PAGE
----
– The oil giant Royal Dutch Shell is to cut 330 jobs from its operations in the North Sea. The company said most of the posts are based at its office in Aberdeen and will be lost over the next two years.
In September, it was announced that up to 9,000 jobs would go worldwide as the company responded to the slump in demand for oil. Shell insists it remains committed to the North Sea and will continue to invest in its operations. It will leave Shell with a workforce of about 1,000 people in Aberdeen. The oil industry is already having to rethink its future plans as part of the transition away from fossil fuels. The COVID-19 impact means companies like Shell are accelerating that transition. Some of the jobs being lost will be linked to the project of decommissioning of the Brent Charlie platform, which is expected to be completed in the next two years.- Business moguls, even those whose values were forged long after the era of Citizen Kane and Watergate, are buying into the buzz of the newsroom. The latest example came this week when Marc Benioff and his wife announced they were buying Time, a magazine that has reflected America’s outlook on world events since 1923. Mr. Benioff co-founded the business software firm Salesforce.com and could afford the $190m he paid given his $6.7BN net worth. He follows in the footsteps of Jeff Bezos, who five years ago used some of the money he has made from Amazon to buy the Washington Post. John Henry, the former fund manager who also owns the Boston Red Sox, bought the Boston Globe. Shortly after that, hotel and casino magnate Sheldon Adelson bought the Las Vegas Review-Journal, the largest daily newspaper in Nevada. Last year, Laurene Powell Jobs, the widow of Apple founder Steve Jobs, took a majority stake in The Atlantic magazine through a social purpose organization she chairs, called the Emerson Collective. Earlier this year Patrick Soon-Shiong, the South African-born biotech billionaire, bought the Los Angeles Times and a several other West Coast titles. It’s easy to see why media organizations, battling the unfavorable odds of falling sales and fierce competition for online advertising revenues, are ready to embrace news-enamored billionaires. They are under “enormous pressure” says Douglas McCabe, media analyst at Enders Analysis, in part due to early decisions not to charge for online access – and because advertisers are not willing to pay as much for digital ads as they have done for their print equivalents. So if making money is not the object, what is motivating the moguls? “The wealthy have always been attracted to news media, chiefly because influential media buys access and influence for owners,” says Mr. McCabe.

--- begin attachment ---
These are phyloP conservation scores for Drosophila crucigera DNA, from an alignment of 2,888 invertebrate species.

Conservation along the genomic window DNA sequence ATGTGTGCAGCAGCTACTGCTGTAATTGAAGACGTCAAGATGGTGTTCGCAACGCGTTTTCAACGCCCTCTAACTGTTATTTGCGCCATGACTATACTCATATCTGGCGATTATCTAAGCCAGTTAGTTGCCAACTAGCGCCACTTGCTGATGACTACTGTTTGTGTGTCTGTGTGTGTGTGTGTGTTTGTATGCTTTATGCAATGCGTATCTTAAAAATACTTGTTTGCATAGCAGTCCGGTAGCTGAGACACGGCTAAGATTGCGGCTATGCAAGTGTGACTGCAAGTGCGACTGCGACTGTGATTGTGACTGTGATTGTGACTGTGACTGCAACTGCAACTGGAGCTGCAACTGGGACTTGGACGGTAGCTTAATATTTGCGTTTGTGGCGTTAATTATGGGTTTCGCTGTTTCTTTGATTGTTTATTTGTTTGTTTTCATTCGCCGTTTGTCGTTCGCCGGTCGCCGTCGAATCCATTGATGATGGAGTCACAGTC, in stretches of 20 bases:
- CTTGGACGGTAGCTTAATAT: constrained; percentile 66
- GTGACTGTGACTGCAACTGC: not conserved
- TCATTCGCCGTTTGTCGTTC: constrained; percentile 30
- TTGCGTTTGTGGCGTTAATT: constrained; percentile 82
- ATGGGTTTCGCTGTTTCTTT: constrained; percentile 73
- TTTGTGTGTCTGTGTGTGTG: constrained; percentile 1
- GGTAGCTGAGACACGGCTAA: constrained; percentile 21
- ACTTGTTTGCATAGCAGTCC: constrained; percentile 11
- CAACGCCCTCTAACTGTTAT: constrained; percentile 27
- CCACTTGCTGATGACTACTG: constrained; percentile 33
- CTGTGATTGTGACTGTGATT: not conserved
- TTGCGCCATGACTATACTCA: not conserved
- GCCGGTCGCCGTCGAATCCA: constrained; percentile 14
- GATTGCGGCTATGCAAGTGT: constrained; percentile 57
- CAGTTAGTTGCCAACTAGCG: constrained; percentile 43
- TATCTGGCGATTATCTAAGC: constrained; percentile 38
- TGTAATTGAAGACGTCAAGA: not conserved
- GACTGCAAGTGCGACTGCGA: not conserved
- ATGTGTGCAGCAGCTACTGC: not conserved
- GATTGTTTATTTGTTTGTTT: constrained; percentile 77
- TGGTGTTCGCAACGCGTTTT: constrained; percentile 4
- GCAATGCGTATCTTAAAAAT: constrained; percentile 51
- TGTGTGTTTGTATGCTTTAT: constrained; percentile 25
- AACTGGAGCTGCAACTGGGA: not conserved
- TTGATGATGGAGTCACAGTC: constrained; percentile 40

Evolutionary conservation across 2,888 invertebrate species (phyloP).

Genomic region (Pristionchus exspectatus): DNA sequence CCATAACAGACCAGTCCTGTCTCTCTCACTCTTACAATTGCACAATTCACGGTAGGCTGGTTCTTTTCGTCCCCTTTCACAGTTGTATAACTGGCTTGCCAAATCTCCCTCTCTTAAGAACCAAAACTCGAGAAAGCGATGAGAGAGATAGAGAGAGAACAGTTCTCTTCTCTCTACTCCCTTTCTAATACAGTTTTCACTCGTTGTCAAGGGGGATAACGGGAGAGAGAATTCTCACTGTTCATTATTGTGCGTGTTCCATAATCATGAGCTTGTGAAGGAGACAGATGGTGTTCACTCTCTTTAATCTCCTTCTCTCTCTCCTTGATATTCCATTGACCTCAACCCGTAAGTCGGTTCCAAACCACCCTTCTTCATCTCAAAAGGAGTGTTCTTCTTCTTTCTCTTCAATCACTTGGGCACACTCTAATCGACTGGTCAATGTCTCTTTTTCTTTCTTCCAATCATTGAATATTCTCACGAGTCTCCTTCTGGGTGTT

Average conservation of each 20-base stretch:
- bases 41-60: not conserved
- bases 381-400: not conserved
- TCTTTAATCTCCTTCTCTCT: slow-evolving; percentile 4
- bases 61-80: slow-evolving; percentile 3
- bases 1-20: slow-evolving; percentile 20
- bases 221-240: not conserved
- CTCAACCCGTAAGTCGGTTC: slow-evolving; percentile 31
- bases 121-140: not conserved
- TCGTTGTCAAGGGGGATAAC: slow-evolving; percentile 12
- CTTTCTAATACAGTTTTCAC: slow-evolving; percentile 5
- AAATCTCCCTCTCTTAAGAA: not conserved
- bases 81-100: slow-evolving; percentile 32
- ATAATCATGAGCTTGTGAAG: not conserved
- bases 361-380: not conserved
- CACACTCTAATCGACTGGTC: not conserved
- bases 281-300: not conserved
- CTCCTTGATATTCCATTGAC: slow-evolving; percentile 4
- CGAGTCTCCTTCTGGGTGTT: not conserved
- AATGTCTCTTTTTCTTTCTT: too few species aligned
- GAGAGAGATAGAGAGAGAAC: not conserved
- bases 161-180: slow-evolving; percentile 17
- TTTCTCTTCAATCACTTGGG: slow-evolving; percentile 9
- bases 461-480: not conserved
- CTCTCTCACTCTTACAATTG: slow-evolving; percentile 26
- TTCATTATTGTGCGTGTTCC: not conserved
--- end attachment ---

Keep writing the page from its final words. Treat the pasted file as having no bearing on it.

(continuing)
– #1 heavy melt scrap is up to $330 per ton while #1 busheling scrap jumped to $480 per ton.

+ Domestic raw steel production was 1,709,000 net tons and the capability utilization rate was 75.4 percent.

– Iron ore FOB Chinese ports is up to $170 per dry metric ton.

– Zinc prices remain high.

+ Steel imports are starting the year stronger than expected.